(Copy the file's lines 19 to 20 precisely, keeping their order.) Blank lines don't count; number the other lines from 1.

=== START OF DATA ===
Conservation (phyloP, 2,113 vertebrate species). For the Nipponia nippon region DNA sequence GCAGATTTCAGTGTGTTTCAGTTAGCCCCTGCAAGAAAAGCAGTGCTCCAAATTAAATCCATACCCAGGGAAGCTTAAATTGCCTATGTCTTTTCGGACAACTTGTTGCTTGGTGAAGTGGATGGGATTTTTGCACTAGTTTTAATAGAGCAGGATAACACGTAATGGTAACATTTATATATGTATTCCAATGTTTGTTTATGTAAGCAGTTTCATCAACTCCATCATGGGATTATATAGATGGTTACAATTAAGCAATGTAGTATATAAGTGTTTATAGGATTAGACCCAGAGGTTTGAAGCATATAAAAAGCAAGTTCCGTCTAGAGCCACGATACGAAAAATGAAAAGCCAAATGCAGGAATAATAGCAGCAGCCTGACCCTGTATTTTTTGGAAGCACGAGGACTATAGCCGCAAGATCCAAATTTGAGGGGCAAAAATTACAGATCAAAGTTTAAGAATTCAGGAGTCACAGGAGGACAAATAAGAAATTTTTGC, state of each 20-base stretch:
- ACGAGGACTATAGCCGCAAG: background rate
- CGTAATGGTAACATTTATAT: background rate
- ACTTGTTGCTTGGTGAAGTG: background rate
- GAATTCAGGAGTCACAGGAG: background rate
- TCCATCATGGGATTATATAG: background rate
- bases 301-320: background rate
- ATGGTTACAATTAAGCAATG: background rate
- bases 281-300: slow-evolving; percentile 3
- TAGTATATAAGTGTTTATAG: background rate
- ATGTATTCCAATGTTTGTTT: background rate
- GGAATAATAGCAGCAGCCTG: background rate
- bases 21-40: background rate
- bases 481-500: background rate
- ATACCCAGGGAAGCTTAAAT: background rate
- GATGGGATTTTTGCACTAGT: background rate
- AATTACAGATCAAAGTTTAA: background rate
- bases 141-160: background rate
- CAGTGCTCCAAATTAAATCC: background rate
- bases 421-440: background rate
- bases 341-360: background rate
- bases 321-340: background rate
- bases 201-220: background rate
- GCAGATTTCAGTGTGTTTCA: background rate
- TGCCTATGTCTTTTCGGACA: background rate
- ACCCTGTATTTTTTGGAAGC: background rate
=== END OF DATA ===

- CAGTGCTCCAAATTAAATCC: background rate
- bases 421-440: background rate